What You Need to Know
- The specter of a recession has driven traders to pare back their expectations on Fed hikes, leading to a drop in Treasury yields.
- The pessimists have history on their side.
- Strategas Securities looked at data from nine decades and found virtually no reason to believe the current market rout is over.
Week after week of on-the-fly calculations about the intensity of inflation and the likelihood of a recession are preventing markets from finding equilibrium. The churn is spurring increasingly worse forecasts for when and where the volatility will cease.
Turbulence remained the rule Tuesday. After sinking more than 2% earlier in the session, the S&P 500 erased its decline to eke out a small gain. It’s the fourth time in 2022 that the index reversed an intraday drop of that magnitude, more than in any year since 2009.
Speculative technology shares led the rebound, with the ARK Innovation ETF (ticker ARKK) rallying over 9%, as traders sought bargains in the beaten-down sector and lower yields eased pressure on companies that have yet to make profits.
The reversal occurred even as the drumbeat of bearish calls grew louder. In a survey by Deutsche Bank AG conducted last week, 72% of respondents expected the S&P 500 to fall to 3,300 first, rather than rallying to 4,500.
The gauge closed at 3,831.39 on Tuesday. Jonathan Golub at Credit Suisse Group AG just became the latest Wall Street strategist to downgrade his market outlook.
The pessimists have history on their side. Strategas Securities compared market and economic indicators now versus past bear cycles over nine decades and found virtually no reason to believe the rout is over.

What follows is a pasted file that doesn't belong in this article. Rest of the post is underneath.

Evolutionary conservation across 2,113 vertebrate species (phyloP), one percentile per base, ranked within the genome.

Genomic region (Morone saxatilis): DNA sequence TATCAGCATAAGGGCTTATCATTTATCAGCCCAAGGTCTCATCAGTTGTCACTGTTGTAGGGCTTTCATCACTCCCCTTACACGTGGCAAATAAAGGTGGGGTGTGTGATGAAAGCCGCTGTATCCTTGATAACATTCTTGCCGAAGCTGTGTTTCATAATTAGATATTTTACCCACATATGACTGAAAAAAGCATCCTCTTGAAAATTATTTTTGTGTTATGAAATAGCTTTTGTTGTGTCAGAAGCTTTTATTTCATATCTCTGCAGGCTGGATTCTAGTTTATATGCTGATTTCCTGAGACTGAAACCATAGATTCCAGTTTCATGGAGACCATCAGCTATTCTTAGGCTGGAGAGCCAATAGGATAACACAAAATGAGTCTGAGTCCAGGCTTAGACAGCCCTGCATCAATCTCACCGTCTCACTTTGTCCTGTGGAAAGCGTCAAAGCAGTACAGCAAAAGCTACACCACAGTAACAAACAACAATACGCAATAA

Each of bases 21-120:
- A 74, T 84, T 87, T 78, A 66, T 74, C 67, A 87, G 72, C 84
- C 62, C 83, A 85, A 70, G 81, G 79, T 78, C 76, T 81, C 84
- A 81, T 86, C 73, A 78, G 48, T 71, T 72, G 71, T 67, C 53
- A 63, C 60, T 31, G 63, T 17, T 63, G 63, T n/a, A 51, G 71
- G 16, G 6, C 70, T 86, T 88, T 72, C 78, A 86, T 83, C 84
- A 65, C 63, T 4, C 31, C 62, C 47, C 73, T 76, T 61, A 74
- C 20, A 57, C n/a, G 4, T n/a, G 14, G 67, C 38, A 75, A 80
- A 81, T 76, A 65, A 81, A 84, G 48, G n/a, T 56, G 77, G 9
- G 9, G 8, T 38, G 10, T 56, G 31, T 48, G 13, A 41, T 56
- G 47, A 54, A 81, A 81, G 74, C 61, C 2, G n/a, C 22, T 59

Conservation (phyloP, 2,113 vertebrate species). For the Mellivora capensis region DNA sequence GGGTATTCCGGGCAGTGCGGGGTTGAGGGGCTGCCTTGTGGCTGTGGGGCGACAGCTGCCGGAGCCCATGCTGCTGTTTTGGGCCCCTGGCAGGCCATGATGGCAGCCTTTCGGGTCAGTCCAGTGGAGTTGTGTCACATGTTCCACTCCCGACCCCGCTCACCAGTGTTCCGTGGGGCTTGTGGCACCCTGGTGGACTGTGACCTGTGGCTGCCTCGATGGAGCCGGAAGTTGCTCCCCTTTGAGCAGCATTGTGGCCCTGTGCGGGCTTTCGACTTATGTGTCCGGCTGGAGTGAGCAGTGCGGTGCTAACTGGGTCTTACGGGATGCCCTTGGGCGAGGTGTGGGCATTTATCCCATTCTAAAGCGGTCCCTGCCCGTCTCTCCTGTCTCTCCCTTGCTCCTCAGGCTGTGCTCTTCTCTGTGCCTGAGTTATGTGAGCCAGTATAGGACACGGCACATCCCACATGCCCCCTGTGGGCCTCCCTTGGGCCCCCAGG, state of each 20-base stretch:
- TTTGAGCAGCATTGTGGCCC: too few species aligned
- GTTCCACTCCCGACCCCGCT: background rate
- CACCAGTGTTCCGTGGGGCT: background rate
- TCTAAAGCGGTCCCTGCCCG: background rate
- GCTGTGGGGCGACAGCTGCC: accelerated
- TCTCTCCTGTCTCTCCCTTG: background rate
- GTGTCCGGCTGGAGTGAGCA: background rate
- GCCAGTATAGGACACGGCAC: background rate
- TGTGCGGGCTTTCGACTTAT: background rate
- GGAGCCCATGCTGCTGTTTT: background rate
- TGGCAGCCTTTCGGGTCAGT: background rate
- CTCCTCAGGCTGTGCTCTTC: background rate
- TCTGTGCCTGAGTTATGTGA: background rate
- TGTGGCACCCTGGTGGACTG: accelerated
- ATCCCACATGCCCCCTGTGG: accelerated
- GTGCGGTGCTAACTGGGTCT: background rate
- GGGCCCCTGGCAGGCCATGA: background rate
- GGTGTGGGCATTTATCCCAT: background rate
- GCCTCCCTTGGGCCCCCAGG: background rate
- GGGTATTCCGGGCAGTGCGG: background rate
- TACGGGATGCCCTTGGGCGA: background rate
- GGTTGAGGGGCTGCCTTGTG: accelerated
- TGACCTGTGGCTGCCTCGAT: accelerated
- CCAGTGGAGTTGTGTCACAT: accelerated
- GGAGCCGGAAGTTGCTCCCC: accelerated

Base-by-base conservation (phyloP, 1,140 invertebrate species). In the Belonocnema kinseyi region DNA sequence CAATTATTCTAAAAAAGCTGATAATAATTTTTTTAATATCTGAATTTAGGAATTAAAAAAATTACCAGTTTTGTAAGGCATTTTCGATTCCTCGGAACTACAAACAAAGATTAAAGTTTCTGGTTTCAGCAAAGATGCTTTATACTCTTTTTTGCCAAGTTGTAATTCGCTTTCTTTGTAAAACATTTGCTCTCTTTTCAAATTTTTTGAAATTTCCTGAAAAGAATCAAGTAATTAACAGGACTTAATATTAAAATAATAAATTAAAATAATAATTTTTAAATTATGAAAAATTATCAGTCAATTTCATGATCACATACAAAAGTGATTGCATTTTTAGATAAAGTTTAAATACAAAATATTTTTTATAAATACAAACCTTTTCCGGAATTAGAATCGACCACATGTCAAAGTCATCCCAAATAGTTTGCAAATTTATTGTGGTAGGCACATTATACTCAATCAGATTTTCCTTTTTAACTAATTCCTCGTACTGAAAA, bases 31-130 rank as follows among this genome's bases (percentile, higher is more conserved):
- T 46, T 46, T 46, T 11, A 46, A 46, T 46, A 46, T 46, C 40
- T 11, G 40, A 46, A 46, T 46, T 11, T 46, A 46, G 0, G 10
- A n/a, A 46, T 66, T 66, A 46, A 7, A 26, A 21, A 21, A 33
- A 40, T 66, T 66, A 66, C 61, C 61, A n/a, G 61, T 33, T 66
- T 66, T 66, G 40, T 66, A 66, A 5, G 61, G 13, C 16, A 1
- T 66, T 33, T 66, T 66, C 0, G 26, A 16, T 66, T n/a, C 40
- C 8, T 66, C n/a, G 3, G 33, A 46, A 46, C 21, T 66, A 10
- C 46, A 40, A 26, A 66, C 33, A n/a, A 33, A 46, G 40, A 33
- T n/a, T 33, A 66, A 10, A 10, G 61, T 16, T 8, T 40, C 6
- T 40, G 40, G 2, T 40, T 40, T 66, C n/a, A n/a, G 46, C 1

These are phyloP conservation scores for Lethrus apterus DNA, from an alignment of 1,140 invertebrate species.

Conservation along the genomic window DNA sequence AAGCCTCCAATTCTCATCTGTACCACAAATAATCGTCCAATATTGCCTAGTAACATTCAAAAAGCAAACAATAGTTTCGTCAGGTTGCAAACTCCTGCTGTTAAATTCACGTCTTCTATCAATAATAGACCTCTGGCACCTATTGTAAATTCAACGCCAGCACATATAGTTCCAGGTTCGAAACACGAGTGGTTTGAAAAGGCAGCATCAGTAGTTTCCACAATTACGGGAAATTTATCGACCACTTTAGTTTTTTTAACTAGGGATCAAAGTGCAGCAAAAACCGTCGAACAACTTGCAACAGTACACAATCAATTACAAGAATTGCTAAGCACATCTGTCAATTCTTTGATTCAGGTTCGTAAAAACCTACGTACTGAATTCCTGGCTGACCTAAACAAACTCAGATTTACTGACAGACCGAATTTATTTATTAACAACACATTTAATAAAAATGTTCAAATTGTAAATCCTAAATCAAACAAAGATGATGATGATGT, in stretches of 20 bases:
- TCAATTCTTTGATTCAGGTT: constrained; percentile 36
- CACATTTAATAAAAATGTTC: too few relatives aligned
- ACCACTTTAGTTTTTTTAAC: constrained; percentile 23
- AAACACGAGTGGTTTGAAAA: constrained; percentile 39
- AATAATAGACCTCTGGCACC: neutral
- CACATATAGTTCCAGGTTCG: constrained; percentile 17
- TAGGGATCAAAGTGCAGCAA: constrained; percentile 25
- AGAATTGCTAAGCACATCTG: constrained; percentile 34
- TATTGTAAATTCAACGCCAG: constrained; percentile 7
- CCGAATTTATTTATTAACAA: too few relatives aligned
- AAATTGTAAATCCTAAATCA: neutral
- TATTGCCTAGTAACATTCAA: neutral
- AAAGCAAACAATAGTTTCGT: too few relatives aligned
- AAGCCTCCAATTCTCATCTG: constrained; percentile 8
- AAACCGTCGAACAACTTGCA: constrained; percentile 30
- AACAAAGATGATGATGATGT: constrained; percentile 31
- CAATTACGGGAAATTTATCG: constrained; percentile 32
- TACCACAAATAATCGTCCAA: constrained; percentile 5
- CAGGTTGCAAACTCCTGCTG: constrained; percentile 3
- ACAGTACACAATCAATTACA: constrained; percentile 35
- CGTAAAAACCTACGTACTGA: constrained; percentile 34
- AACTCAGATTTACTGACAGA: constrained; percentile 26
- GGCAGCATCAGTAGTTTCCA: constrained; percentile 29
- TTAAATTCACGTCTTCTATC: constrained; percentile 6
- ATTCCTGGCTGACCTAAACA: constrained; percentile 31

“After examining the data, it would be difficult to claim with confidence that we have yet reached a bear-market bottom,” the firm’s strategists including Jason Trennert wrote in a note.
U.S. stocks have lost as much as $15 trillion in value from their recent peak, with the Federal Reserve embarking on its most-aggressive tightening campaign in decades to rein in red-hot inflation.
Rising borrowing costs have prompted investors to reassess equities, leading to one of the fastest valuation contractions in history.
The devaluation process for the S&P 500 is a development that Golub at Credit Suisse acknowledged when trimming his year-end target to 4,300 from 4,900. Still, he predicts the market to recover in the second half as the economy avoids a recession.
Others are less sanguine. In the poll by Deutsche Bank, 90% of respondents anticipated a recession by the end of 2023 and 20% saw one happening this year. That’s up from 37% and 2%, respectively, in January.
The specter of a recession has driven traders to pare back their expectations on Fed hikes, leading to a drop in Treasury yields.